For the past few years, I've pretty much stuck with . Part of the reason is they have a good reputation of making some reliable memory, and considering I didn't change PCs all that often, I wanted ram that would last. Another reason is their ValueRam series was dirt cheap (at least here in Canada), and it did the job.
Thanks to VL, I have been bitten by the upgrade bug, and slowly, but surely I upgraded my box to a point where it isn't that embarassing to show off to the chicks. The question that ran through my mind a few months ago was what ram to buy? Why should I put cheap ram in a fast box? Why should I consider one brand over another? Why am I talking in questions?
Having never let me down, unlike one brand I tried out last year, I went back with Kingston. Luckily for me, Kingston released their , which believe it or not, is ram targeted at the enthusiast. Enthusiast ram, typically defined as faster than "normal" clock speeds, and fancy heatspreaders, used to be reserved for a few companies. You can now add Kingston to that list.
- Designed and built by the world's largest independent memory manufacturer
- High performance DDR memory tested at speeds up to 434MHz
- CAS Latency 2 support for leading-edge performance
- HyperX memory modules based upon latest specifications and designs
- Kingston's memory chips were custom-packaged for Kingston and screened to support the rated speeds on multi-million dollar testers
- Backed by Kingston's reputation for quality and support
- Available in kits of 2 to meet Dual Channel architecture requirements
If you noticed in the specifications, Kingston makes the ram in kits of two for Dual Channel support. I want to let you know now that the two sticks I have were purchased separately. You can read Vipe's reviews to see the merits of Dual Channel Kits, but I've been using 1GB spread across two sticks on my nForce 2 for months, and I've never had any issues. Am I saying Dual Channel Kits are useless? Not at all, but I do think quality ram will work in Dual Channel mode just fine... at least mine does.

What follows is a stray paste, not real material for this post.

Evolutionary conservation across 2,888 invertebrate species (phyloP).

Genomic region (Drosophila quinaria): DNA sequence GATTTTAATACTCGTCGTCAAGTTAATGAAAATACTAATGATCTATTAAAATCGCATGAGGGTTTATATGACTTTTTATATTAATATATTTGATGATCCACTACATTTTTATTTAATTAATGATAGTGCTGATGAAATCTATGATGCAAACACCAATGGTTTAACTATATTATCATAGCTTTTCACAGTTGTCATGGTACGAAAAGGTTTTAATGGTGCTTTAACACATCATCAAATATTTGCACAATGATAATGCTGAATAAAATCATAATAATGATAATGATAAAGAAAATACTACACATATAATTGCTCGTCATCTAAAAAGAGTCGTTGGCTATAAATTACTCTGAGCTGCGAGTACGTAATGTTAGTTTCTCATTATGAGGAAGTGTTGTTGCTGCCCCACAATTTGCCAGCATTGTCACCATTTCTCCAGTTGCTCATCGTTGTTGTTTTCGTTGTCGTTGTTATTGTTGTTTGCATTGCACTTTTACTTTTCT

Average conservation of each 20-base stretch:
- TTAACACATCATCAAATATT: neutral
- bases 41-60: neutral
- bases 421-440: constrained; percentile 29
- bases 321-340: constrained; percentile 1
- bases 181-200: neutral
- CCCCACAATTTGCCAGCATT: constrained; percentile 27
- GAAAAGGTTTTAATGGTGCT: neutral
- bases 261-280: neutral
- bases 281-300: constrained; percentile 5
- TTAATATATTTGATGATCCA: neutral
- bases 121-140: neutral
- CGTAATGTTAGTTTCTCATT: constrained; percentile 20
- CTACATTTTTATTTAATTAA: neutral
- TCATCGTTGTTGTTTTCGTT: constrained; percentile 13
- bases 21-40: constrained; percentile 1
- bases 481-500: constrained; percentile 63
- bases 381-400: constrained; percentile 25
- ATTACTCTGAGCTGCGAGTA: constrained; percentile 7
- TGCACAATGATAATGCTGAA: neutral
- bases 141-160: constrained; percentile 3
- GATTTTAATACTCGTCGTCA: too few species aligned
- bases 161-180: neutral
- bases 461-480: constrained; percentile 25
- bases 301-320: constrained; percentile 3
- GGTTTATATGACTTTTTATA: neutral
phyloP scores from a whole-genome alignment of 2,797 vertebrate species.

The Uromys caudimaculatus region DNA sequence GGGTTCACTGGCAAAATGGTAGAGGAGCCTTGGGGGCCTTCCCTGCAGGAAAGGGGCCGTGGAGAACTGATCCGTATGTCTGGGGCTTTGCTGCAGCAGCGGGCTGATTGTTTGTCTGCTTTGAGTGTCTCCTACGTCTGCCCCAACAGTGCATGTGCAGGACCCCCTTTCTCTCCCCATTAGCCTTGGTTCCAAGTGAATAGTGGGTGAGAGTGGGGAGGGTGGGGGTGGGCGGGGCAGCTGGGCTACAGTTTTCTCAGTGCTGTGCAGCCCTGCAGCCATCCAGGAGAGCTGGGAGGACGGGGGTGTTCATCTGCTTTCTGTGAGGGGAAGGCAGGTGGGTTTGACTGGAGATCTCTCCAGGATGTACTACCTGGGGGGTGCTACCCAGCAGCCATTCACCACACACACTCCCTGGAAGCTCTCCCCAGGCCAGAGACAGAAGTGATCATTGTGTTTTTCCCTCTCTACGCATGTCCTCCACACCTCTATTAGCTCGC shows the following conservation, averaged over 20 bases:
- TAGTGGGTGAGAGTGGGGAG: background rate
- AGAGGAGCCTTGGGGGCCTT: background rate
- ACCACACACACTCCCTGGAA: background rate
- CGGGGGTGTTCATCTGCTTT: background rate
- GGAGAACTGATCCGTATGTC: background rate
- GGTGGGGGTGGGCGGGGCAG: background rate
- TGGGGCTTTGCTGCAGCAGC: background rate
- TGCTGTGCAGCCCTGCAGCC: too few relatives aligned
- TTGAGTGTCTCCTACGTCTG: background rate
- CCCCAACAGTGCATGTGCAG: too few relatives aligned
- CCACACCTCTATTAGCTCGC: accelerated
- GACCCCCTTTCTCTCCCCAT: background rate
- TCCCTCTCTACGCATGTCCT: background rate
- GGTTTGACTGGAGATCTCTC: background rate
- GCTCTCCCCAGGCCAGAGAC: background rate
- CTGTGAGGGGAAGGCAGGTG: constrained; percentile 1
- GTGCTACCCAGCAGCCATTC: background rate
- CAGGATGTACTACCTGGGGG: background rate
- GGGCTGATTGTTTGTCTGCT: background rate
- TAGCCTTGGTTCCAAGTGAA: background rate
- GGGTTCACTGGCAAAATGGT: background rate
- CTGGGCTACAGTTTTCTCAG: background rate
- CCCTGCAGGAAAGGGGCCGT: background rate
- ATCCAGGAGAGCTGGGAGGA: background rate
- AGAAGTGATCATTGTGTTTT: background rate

The Kingston HyperX PC3500 ship with some nice blue, aluminum heatspreaders. I pretty much share the opinion that heatspreaders don't really do enough to dramatically make a difference while overclocking, but they do get warm to the touch, so I suppose having some heatspreaders are better than having none at all.
On the heatspreaders, is a sticker indicating the ram type. We can see that the ram is rated for PC3500 operation, which is 434MHz. The timings are rated at 2-4-4-8-1 (CAS Latency 2), which is pretty good, though not great. Not to worry though, as the ram can do better, but those are the SPD settings detected in the BIOS, so we'll be fixing that when we get into testing.
The first test was to see if we could run the HyperX at its rated 434MHz, 2-4-4-8-T1 settings. This is always a good first step just to make sure your ram is working as it should be.
I decided to tweak the timings a bit since better timings result in better performance. Lowering the speed to 200MHz (400MHz DDR), I then moved the DDR speeds upwards, 1MHz at a time until we reached our maximum overclock. As we approached the higher speeds, stability was a concern, and we've had to increase the memory voltage up 2.7v to maintain stability. At 2-2-2-6, we managed a maximum overclock of 210MHz (420MHz DDR). You'll notice this is now 7MHz slower than the rated speed, but given the more agressive memory timings, this was the best I could manage.
The next overclocking test was to determine the best timings possible at stock speeds. At 217MHz, the best timings I managed was 2-3-3-7.
A 225MHz (450MHz DDR) OC was the highest clock speed we were able to manage while still maintaining stability at stock timings. I did try the same overclock again, and lowered the timings to 2-3-3-7, but the end result was a nice, steady beep tone from my PC speaker.
Therefore, in summary, here's our results of our best, and most stable, overclocks:
|Kingston Hyper X